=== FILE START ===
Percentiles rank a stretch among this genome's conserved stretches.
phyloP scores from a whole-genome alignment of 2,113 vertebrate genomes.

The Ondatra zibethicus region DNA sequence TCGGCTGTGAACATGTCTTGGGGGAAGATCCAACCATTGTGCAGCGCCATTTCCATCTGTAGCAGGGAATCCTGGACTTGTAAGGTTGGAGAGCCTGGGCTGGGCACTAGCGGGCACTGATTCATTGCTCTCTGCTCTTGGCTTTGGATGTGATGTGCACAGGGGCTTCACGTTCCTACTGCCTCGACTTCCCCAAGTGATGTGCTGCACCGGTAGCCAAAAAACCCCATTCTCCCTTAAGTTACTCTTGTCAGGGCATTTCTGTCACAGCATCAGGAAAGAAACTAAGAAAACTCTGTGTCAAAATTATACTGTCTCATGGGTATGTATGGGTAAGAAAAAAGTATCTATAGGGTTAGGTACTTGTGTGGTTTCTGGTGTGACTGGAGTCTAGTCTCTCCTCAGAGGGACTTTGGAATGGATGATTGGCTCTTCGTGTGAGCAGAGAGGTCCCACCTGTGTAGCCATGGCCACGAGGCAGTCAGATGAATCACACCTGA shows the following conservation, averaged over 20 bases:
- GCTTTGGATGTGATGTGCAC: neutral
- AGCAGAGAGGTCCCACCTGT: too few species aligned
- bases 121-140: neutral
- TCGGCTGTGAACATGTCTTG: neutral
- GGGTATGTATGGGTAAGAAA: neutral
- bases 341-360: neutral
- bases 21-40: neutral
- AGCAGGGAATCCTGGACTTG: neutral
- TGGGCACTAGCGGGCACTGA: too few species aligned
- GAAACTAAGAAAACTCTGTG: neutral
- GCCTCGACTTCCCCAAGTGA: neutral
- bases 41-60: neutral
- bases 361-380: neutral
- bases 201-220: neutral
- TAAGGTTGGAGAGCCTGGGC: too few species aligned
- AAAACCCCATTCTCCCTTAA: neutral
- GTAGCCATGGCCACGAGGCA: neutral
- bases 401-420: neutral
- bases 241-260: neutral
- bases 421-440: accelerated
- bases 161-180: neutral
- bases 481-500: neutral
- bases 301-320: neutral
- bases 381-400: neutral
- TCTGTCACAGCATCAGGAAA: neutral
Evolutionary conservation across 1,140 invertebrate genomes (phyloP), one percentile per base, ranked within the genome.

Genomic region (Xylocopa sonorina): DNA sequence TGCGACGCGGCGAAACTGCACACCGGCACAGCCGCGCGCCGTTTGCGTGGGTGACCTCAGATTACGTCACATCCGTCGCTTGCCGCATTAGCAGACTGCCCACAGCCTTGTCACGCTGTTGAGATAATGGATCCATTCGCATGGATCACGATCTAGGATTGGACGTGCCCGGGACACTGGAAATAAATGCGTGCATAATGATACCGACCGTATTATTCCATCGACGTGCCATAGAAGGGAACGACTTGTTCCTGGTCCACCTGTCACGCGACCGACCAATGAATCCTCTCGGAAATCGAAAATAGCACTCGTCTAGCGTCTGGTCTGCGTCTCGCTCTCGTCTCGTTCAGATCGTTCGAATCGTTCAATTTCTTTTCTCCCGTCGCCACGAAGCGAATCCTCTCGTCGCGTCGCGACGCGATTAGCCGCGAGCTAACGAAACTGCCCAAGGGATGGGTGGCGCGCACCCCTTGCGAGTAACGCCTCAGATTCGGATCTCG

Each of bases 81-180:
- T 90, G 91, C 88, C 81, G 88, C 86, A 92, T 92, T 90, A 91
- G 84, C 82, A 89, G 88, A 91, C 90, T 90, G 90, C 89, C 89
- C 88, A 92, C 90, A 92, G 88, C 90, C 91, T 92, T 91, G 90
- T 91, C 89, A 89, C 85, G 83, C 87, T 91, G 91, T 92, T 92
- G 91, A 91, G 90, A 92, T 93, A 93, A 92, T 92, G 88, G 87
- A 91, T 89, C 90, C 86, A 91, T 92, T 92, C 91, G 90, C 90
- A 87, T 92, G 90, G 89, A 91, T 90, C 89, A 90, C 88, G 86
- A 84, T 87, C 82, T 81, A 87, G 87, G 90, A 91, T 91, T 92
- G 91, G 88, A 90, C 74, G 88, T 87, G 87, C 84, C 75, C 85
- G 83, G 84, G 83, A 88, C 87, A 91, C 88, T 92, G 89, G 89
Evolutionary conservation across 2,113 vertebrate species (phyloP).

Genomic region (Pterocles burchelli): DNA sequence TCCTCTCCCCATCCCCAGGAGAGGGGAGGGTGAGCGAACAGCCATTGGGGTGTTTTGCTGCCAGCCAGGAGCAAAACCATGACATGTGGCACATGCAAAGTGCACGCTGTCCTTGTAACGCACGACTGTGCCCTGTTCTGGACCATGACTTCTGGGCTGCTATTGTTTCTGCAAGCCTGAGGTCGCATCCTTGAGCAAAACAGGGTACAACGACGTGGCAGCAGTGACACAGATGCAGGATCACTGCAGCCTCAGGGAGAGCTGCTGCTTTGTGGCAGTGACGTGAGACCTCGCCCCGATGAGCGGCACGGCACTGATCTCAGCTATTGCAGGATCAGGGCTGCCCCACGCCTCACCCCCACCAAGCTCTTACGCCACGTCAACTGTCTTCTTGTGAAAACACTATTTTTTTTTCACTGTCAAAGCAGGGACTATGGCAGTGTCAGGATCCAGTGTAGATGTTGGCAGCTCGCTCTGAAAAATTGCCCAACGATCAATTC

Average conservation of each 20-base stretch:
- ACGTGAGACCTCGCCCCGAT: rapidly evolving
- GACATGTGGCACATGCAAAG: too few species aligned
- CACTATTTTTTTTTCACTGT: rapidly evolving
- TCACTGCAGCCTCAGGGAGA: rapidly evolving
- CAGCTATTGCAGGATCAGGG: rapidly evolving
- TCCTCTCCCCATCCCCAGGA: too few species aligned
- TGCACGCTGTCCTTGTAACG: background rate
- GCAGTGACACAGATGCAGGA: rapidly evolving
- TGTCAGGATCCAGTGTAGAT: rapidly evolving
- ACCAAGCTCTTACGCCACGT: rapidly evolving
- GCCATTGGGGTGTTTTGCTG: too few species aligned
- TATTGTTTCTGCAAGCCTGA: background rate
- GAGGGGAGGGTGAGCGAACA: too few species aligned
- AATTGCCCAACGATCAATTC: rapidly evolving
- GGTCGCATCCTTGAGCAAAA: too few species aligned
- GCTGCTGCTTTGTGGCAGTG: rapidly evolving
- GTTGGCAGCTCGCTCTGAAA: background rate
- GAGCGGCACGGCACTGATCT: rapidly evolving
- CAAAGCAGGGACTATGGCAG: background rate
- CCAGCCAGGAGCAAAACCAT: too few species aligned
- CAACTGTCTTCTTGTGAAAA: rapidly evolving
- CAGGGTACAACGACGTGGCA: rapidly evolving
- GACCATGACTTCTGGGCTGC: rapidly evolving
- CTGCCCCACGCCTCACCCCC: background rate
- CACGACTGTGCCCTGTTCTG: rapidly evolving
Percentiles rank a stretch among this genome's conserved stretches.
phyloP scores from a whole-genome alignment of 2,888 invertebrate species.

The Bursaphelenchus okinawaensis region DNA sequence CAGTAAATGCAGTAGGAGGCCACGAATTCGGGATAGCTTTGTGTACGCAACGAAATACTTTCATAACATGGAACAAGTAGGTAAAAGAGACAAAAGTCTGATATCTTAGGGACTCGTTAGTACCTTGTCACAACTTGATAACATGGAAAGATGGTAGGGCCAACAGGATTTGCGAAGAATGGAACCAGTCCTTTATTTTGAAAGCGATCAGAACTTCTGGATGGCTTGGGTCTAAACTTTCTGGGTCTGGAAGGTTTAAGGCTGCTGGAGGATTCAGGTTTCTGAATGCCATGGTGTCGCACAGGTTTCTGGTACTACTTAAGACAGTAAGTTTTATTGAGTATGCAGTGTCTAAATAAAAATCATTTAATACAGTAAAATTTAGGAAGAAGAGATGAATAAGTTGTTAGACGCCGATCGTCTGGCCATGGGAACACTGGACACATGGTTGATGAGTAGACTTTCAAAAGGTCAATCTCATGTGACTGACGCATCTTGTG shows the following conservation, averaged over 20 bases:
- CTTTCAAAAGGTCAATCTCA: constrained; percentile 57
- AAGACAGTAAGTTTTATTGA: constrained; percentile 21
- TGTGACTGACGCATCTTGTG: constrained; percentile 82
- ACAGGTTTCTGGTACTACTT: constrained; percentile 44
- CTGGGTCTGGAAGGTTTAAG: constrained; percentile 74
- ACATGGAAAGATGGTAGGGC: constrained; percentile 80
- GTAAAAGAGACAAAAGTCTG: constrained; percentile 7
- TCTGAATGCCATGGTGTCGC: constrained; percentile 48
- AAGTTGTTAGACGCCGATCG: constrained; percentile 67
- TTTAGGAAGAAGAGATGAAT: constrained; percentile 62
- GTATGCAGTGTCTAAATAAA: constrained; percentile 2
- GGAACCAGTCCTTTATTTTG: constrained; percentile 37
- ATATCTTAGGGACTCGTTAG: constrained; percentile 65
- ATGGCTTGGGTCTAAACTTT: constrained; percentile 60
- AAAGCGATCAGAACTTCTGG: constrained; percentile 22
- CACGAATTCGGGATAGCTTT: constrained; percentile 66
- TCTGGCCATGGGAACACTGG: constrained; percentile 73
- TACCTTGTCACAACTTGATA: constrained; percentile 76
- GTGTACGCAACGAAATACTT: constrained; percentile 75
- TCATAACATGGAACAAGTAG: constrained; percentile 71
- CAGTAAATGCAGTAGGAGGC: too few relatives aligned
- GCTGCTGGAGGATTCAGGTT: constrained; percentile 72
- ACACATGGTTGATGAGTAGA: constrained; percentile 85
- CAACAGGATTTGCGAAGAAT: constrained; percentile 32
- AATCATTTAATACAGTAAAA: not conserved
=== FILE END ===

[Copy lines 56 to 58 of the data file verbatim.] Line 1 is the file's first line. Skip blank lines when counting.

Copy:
- TATTGTTTCTGCAAGCCTGA: background rate
- GAGGGGAGGGTGAGCGAACA: too few species aligned
- AATTGCCCAACGATCAATTC: rapidly evolving